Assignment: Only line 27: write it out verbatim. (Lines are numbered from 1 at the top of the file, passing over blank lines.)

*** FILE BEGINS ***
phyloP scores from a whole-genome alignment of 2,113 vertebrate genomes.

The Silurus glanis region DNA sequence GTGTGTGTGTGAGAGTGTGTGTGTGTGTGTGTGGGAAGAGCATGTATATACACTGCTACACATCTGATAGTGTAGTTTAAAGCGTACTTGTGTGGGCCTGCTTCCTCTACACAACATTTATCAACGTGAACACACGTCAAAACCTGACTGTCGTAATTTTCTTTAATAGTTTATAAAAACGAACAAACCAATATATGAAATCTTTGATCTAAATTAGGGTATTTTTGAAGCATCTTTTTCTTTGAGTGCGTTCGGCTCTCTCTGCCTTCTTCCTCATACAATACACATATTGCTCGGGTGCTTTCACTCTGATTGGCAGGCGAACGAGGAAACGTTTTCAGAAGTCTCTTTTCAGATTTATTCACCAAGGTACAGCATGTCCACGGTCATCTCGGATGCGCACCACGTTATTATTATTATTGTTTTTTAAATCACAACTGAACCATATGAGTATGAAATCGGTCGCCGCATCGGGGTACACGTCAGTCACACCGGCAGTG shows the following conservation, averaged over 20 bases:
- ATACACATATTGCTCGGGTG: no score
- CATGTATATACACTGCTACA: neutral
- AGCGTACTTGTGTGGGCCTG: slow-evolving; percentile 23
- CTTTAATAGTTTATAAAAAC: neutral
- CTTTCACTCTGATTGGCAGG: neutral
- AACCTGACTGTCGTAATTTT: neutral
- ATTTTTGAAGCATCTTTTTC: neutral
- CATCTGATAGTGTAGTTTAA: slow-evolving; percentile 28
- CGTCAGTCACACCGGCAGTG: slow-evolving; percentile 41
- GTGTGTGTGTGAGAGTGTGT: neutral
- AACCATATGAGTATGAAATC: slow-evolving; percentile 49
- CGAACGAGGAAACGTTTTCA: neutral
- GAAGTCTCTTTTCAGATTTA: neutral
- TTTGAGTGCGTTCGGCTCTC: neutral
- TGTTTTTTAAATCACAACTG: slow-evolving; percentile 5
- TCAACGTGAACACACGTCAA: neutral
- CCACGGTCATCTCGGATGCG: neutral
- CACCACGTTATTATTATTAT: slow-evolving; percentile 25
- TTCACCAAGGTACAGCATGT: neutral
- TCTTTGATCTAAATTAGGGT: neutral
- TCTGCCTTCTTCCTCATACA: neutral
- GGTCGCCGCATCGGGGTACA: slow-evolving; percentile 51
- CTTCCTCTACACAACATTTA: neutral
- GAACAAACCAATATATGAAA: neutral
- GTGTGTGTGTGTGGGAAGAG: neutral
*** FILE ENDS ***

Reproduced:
- GTGTGTGTGTGTGGGAAGAG: neutral